Ruling in libel case upheld

A Newport Beach wig shop owner must pay $24,000 after a state appeals court affirmed that she libeled a customer in online posts.

The panel of three judges, in a Sept. 17 opinion, upheld Orange County Superior Court Judge Charles Margines' ruling that Constance Walsh, owner of Wiggin Out, wrote defamatory posts online about Cheryl Sanders, who bought a wig from the Newport Beach store in 2009.

"The patently false nature of the claims, Walsh's false denial that she posted the statements, and Walsh's hostile attitude towards plaintiff are substantial evidence to support the trial court's finding of malice," Justice Raymond J. Ikola wrote in the opinion.

Malice is one of the legal requirements for defining printed defamation, or libel.

In June 2009, Sanders bought a wig from Walsh for her mother, who had lost her hair while undergoing chemotherapy to treat breast cancer.

Sanders said Walsh assured her the wig was custom-made, but she later realized it was not. Her mom attempted to return the wig via Federal Express, but the salon refused the delivery, according to court documents

Walsh took Sanders' mother to small-claims court, where a judge ruled that Walsh was not owed money for the wig because of the attempt to return it.

Two months later, Walsh posted a "rebuttal" to a customer's critical posting on regarding the court's decision.

"The rebuttal consists of a series of paragraphs prefaced by 'Fact:' explaining defendant's version of the facts, with editorial commentary interspersed throughout," according to the appeals court opinion.

In the post, Walsh said Sanders used an unauthorized check to buy the wig and fabricated a letter from FedEx in an effort to prove Sander's mother attempted to return the wig.

Several months later, an anonymous author posted on an accusation that Sanders participated in city corruption.

The same day, an anonymous author also attacked Sanders on, writing: "Thank you Cheryl Sanders for hurting the community by giving all the construction business in Anaheim for a under the table bribe. I hope that an investigation takes place soon and you end up behind bars."

The posts allege that Sanders works in the Anaheim planning department. However, she testified that she works in the public utilities department, saying she had no control over who is awarded city contracts and that none of her family or friends has done contracting work for the city, according to the appeals court ruling.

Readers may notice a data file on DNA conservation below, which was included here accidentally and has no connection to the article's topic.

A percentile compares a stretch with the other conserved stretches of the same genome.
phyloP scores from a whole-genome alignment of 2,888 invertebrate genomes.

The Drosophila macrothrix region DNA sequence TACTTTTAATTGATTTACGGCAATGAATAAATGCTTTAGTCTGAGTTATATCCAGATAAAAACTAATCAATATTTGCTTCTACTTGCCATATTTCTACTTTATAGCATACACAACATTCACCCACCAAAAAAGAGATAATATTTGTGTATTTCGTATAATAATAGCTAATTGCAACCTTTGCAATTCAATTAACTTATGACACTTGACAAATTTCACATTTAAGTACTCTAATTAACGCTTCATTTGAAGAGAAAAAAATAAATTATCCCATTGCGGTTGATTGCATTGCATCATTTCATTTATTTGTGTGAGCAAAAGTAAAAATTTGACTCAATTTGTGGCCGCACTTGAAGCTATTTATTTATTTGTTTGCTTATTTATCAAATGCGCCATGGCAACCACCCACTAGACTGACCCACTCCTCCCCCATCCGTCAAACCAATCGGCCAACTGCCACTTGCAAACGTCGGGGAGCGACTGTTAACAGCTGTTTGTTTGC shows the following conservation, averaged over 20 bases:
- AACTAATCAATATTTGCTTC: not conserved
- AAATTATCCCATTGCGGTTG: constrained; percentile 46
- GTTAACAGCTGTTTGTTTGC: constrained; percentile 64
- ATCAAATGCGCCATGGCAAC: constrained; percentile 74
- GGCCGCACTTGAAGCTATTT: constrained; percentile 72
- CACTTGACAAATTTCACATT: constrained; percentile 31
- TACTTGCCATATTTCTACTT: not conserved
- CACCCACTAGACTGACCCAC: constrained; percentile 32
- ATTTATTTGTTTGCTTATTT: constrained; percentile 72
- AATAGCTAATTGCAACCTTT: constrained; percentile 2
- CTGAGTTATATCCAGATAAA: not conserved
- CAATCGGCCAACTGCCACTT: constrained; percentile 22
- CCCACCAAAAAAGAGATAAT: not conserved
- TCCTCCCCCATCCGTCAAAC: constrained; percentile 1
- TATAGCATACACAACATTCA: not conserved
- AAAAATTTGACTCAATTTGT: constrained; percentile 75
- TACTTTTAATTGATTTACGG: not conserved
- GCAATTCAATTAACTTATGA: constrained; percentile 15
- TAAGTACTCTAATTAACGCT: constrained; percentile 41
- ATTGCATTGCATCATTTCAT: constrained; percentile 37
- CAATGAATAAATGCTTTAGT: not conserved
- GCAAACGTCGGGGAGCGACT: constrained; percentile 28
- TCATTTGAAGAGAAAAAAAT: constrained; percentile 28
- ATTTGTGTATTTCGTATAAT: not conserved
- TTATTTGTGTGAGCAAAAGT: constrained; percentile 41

Walsh testified that she authored the post but denied responsibility for the two that accused Sanders of corruption. However, Sanders presented expert testimony that tied the email address used in the posts to Walsh and Wiggin Out, according to court documents.

In the appeal, Walsh's attorney argued that her postings were not damaging to Sander's reputation because the statements were made on an Internet review website, where readers would expect to see opinions rather than facts.

Chandler Parker, a Los Angeles based attorney who represented Walsh, said he is disappointed with the outcome of the case and the effect on the interpretation of defamation laws.

"It does raise a question of how we are supposed to evolve our defamation laws to protect businesses," he said. "Businesses should be able to protect themselves."

Parker said Walsh's case was put at a disadvantage because he was not able to reintroduce evidence from the small-claims case. If he had, he may have been able to verify that the letter sent via FedEx in 2009 was fake, he said.

"It was fundamentally unfair, but we have to live with it," he said.

Sanders' attorney was not immediately available for comment.

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